With a battering ram and sledgehammer in tow, Chicago Police carried out a raid on a South Side home last month. There was just one problem (okay, maybe more than one): The suspect they were looking for hadn't lived at that address in five years, claim the current occupants, who were celebrating a 4-year-old's birthday.
It all went down February 10 during young TJ Boswell's birthday party. His 7-year-old sister, Samari, told WBBM there was little to no warning before police officers entered the home and pointed their guns at party attendees. "They were saying F-words and stuff. It was horrible," she said.
"All I heard was steps of like shoes coming down the stairs hard," added their aunt, Kiqiana Jackson. "Get your fucking hands up," Jackson recalled police saying. Jackson told WBBM she unsuccessfully asked for a search warrant multiple times, and was rewarded by being placed in handcuffs. She eventually saw the warrant, but not before police had trashed the home. A TV was broken as a result of the raid, and TJ's cake ended up on the floor, the family says.
Police were searching for a suspect in possession of ecstasy, though TJ and Samari's mother, Stephanie Bures, told WBBM that person hadn't lived there in years.
"My law firm took 30 seconds to do a person search and came up with [the suspect's] most current address, which is on 83rd street nowhere near the property," the family's lawyer, Al Hofeld Jr., told the outlet.
"I thought they was going to shoot me, and my brother, and everybody else," added Samari.
The family plans to file a federal civil rights lawsuit.
Reason reached out to Chicago Police for comment, who responded with the following statement
While we do not comment on pending or proposed litigation, for all criminal investigations, CPD makes every effort to ensure the validity and accuracy of all information that is used to apply for and execute search warrants. Oftentimes this information comes from community sources and despite the vetting of material through a criminal court and the methodical process to authenticate addresses, errors can occur and we take them very seriously. The CPD and City of Chicago has a claims process for any property owner to reimburse for repairs as a result of an accidental search warrant.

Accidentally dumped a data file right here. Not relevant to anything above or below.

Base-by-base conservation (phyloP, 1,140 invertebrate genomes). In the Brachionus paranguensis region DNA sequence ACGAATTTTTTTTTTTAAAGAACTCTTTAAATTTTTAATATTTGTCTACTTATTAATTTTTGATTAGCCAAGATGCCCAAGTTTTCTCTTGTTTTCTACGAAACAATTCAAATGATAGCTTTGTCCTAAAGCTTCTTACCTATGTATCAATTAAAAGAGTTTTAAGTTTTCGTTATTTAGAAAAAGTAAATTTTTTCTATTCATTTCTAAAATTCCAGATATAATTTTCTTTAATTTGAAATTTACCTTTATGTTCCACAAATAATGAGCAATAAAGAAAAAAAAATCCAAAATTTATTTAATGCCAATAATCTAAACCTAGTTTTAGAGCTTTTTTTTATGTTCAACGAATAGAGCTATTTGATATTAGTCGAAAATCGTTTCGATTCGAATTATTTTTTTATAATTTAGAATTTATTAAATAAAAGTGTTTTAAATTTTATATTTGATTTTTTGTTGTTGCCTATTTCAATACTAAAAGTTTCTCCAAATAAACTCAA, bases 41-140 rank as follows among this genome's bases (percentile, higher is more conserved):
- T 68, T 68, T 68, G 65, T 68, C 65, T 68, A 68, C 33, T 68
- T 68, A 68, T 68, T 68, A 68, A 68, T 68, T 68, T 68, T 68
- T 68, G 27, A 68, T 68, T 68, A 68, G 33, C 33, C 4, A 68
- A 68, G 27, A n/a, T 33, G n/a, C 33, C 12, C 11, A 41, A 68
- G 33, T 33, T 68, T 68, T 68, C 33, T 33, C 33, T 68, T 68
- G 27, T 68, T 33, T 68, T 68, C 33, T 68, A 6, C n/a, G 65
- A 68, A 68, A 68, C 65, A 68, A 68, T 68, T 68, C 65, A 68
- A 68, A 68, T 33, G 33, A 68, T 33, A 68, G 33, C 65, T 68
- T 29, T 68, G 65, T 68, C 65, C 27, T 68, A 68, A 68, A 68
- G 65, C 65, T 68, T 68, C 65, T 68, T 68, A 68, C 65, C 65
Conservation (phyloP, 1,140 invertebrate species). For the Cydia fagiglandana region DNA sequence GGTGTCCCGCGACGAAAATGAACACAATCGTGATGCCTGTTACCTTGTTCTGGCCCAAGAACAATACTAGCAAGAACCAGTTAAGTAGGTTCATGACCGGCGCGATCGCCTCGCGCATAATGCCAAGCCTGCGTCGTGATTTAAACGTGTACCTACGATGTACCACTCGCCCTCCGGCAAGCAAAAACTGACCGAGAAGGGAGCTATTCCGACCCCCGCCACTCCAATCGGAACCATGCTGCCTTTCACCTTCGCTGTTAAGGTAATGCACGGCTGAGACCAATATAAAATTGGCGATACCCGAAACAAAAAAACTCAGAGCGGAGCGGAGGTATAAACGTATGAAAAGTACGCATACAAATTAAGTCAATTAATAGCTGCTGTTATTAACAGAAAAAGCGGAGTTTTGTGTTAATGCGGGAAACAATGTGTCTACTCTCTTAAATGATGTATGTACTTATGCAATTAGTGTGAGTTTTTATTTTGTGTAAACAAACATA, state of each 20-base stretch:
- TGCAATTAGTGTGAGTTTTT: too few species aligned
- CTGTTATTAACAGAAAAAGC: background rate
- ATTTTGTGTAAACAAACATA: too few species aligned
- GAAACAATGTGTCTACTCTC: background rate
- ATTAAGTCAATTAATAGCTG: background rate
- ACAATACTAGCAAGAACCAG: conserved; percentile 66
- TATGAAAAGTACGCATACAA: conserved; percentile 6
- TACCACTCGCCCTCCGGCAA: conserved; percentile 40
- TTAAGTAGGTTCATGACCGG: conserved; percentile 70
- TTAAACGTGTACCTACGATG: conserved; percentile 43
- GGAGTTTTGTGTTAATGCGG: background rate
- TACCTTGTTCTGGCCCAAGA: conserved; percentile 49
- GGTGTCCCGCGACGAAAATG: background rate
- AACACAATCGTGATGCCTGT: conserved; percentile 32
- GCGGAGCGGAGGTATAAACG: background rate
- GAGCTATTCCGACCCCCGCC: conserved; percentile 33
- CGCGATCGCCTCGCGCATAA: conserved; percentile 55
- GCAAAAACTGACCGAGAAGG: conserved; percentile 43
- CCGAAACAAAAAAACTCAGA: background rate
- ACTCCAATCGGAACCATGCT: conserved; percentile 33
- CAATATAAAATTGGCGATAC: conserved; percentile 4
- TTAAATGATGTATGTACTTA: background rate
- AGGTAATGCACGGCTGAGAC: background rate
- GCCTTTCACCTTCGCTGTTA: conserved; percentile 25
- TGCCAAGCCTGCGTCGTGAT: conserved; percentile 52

This incident highlights a major policing issue, particularly in Chicago, but also around the country. If you type the phrase "Chicago police raid wrong home" into Google, you'll find numerous accounts of police barging into homes and terrorizing the families inside without finding the suspect they were looking for.
It's not even the first time they've been accused of crashing a child's birthday party. Last month, WFLD reported on Chicago Police raiding a South Deering home during a party. Police believed a child was in danger, but they refused to immediately show a search warrant.
These sorts of raids can have consequences. In September, Maryland police in search of a drug dealer raided the wrong home, leading the resident, who thought they were home invaders, to shoot and wound two officers, according to The Washington Post.
In November, a North Carolina SWAT team pointed their guns at a 6-year-old boy with autism and forced him to sit outside in the cold while they searched the home for a robbery suspect who was not there. The child was "terrorized," his mother later said.
It's hard to see how this sort of thing does any good. Police need to stop treating law-abiding citizens, especially children, like dangerous criminals.